“This [form of breeding] used to take 6-15 years,” says Ismail. “Now we can have a tolerant variety in only 2-3 years.”
And it seems to work. Tests have shown that fields planted with the hybrid that experienced flooding show average yield gains of close to one ton per hectare, says Ismail.
Their submergence-resistant rice has been distributed to farmers in India, Bangladesh, Nepal, Indonesia and the Philippines. IRRI hopes it will reach 5 million farmers in Asia and Africa by 2014 and 20 million farmers by 2017.
Increasing the amount of food we produce is one thing. Producing nutritious food is another, according to Yassir Islam, spokesperson for HarvestPlus, a non-profit organisation looking to improve nutrient content in staple foods.
He says the next green revolution will have to be accompanied by a rethink about how nutritious the food is that we put on the table of millions of people every day. Too many people in Asia and Africa already suffer from what HarvestPlus calls “hidden hunger”, or deficiencies in key micronutrients. These people live in parts of the world where their diets are dominated by staples – foods such as rice, wheat, cassava, millet and maize – that are high in calories but lack iron, zinc, vitamin A and other micronutrients. Deficiencies can reduce IQ, lower disease resistance, stunt growth and even cause blindness, which greatly increases a person’s risk of death in the developing world.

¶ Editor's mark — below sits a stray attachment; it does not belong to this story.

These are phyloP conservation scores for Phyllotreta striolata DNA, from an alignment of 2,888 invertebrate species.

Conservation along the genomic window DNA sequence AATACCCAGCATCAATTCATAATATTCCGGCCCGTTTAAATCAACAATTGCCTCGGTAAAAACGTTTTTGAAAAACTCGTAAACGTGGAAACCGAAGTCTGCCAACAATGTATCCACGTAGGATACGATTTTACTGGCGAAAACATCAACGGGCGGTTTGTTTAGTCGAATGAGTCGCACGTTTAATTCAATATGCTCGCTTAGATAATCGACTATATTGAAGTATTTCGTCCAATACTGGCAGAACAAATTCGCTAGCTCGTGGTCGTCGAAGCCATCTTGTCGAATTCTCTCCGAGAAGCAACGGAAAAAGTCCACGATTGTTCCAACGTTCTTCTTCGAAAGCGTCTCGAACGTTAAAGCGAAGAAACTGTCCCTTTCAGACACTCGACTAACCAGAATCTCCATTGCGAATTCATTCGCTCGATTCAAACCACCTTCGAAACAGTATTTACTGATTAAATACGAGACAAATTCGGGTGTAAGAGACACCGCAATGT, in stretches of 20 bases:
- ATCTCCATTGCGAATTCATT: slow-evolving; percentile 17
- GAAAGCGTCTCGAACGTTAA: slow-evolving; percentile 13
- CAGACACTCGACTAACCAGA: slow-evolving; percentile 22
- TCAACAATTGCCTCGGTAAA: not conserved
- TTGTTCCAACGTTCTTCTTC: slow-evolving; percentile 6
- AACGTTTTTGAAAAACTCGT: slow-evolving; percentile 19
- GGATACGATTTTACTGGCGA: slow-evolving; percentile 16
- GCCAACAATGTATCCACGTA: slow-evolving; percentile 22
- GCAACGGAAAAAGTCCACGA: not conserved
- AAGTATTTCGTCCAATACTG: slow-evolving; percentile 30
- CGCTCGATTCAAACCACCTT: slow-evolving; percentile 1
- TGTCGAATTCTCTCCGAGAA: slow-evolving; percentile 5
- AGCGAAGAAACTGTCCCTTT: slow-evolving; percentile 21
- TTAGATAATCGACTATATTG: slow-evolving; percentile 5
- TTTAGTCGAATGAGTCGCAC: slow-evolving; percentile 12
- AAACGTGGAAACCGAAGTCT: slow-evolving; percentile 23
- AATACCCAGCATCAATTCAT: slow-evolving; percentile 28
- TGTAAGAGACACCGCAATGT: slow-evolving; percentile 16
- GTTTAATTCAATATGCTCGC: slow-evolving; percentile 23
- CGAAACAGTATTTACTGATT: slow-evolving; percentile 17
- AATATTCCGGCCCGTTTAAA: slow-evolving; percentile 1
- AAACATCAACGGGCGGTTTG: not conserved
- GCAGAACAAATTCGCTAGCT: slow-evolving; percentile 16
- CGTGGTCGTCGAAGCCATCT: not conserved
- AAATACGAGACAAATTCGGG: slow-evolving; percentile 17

The best-known example of boosting nutrition in staple crops is golden rice, which has been engineered with genes from daffodils and bacteria to produce beta-carotene, a nutrient that the body can convert into vitamin A. Developed in the 1990s, and field tested in the 2000s, golden rice is still not available for general use. Some environmental groups, including Greenpeace, fear that this genetically modified strain could contaminate and harm other vital rice strains.
But rather than importing genes from another organism, researchers are now trying to find maize strains that naturally produce high levels of beta-carotene. Torbert Rocheford of Purdue University, Edward Buckler of Cornell University, and their collaborators screened around 300 maize strains, and unearthed some with boosted beta-carotene levels. They then looked for any genes in these maize strains that resembled genes linked to high beta-carotene levels in other plants.
“It’s the sort of process where either you hit a grand slam home run or strike out. There’s nothing in between,” says Rocheford.
They scored, finding a small number of maize varieties that grow in both tropical and temperate climates and which carry a gene variant that slows down the conversion of beta-carotene to other substances, leaving more to make vitamin A. As important, they also found a genetic marker that signals when this sought-after gene variant is in place.
Plant breeders are using the naturally occurring maize plants and those markers to breed new plants. So far, the process has boosted concentration of beta-carotene in the corn from practically nothing to about 8 micrograms per gram – around 53% of HarvestPlus’ target for the micronutrient. The organisation expects to release corn that achieves that target in 3-4 years.
What will really determine its success is if farmers will regularly plant this orange corn in a region where people traditionally eat white corn with no beta-carotene. This year, HarvestPlus, which like the IRRI is funded by the Bill and Melinda Gates Foundation, is releasing the fortified corn in Zambia, where more than half of children experience vitamin A deficiencies. The plan is to eventually adapt the plants to fields elsewhere in Africa, in Latin America and in Asia.